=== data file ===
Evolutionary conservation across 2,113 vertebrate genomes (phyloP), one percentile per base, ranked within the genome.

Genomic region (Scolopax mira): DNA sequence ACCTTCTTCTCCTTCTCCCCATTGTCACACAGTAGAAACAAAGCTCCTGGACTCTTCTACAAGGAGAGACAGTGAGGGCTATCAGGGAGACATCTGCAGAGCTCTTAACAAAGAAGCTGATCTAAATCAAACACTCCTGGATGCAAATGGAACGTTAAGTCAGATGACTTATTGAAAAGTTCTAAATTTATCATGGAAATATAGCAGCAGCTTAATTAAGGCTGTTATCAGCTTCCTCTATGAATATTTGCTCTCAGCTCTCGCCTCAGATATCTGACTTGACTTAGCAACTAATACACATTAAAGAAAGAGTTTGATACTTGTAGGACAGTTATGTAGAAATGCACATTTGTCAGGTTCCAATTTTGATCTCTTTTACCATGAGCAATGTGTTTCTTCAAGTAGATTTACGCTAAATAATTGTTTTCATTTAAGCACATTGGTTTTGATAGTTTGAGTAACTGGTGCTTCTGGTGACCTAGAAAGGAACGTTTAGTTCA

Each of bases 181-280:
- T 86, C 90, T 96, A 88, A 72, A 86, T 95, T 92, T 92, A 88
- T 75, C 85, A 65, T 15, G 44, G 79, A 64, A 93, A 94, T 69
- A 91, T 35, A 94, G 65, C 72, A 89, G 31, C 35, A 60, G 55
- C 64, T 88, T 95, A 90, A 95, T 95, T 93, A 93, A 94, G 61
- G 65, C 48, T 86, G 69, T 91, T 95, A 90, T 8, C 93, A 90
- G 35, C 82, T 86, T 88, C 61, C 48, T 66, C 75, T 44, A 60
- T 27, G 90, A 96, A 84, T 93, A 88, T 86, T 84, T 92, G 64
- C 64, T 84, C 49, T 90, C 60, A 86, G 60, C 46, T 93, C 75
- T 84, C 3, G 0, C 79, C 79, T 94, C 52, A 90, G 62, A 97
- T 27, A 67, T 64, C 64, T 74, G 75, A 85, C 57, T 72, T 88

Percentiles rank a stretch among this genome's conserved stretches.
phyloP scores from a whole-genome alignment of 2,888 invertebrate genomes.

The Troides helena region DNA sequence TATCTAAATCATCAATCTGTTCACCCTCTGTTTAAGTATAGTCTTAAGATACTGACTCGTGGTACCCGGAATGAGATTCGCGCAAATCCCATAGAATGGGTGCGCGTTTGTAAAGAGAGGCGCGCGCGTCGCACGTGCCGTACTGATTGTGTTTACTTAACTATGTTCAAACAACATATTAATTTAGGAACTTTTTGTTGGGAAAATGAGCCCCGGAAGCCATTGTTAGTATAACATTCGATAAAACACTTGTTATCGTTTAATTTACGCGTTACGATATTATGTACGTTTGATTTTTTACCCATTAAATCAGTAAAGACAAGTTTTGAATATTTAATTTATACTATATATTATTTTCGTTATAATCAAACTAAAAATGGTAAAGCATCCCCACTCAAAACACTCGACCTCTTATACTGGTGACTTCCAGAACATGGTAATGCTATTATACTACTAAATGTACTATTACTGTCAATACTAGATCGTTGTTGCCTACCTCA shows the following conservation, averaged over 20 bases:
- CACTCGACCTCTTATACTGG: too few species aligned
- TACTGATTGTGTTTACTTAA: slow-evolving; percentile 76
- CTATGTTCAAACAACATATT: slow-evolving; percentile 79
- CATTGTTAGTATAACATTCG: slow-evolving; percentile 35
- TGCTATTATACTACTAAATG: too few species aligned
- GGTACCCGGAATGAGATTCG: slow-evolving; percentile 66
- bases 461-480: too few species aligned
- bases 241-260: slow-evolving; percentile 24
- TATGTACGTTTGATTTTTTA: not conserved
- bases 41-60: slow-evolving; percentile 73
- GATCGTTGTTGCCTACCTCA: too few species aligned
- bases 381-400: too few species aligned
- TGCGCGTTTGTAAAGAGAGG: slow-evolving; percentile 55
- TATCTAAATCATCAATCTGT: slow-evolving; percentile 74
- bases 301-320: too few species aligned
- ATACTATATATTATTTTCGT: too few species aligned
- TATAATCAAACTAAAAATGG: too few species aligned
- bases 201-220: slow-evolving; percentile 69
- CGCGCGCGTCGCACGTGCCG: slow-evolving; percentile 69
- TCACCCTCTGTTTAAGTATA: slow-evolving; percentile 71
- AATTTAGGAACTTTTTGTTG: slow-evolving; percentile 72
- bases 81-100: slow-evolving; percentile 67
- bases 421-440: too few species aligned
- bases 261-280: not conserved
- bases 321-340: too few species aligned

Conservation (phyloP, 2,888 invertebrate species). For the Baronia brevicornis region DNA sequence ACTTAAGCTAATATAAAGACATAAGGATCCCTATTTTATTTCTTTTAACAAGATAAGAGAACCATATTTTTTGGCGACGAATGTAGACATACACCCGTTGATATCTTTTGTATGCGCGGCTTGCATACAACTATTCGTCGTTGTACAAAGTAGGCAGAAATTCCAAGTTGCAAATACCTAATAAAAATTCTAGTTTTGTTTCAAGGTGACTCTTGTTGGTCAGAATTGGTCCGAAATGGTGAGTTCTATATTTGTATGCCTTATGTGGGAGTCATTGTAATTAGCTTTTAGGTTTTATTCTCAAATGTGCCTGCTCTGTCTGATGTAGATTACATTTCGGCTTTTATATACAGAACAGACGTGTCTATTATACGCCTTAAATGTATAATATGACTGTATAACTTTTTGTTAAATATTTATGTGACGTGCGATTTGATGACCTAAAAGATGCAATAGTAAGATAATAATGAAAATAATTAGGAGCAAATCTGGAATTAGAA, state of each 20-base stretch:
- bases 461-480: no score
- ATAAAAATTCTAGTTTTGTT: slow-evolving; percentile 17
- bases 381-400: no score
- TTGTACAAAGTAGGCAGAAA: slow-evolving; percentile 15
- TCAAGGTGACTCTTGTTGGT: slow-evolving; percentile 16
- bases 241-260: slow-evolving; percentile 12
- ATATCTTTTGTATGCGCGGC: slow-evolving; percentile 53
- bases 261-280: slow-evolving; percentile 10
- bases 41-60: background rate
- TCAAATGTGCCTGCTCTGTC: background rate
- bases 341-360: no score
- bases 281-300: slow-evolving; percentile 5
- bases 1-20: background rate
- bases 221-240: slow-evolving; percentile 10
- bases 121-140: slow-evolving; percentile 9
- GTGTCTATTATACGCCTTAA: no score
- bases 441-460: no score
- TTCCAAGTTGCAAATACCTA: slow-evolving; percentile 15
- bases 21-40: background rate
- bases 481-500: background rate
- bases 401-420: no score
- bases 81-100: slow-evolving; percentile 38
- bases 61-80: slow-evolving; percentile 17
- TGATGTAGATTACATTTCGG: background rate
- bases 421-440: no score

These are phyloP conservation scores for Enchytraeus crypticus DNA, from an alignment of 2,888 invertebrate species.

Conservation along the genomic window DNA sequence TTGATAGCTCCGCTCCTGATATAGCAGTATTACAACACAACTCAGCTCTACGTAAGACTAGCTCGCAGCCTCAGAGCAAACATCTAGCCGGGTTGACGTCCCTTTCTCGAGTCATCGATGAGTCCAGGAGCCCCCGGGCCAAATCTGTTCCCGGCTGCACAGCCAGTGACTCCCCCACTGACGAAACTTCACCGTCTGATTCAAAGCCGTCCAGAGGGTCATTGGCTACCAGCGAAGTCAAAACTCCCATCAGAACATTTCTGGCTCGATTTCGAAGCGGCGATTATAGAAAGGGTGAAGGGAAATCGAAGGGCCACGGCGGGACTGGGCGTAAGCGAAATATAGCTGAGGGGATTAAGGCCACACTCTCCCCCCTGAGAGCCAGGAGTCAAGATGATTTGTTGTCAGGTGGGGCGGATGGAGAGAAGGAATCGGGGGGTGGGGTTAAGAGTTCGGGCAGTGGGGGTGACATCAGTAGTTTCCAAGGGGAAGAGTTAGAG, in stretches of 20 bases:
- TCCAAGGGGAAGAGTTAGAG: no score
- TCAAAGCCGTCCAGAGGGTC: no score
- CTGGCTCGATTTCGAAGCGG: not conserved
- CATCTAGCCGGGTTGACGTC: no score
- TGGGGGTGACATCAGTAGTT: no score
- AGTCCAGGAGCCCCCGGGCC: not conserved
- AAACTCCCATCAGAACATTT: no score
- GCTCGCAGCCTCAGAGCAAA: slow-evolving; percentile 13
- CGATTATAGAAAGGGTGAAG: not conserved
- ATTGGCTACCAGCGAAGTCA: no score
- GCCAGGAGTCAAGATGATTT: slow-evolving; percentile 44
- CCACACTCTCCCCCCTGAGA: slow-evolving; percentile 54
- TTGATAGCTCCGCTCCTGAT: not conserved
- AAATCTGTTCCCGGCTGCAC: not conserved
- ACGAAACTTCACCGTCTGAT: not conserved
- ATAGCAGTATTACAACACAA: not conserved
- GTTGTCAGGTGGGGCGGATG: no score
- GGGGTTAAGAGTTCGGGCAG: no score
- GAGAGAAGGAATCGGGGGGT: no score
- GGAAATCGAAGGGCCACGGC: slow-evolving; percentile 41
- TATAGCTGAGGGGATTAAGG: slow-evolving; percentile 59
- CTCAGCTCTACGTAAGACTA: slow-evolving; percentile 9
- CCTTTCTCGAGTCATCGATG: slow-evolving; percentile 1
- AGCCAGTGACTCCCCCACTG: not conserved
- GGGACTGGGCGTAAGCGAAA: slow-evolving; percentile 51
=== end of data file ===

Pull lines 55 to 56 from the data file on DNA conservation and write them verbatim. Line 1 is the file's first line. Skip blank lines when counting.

- bases 1-20: background rate
- bases 221-240: slow-evolving; percentile 10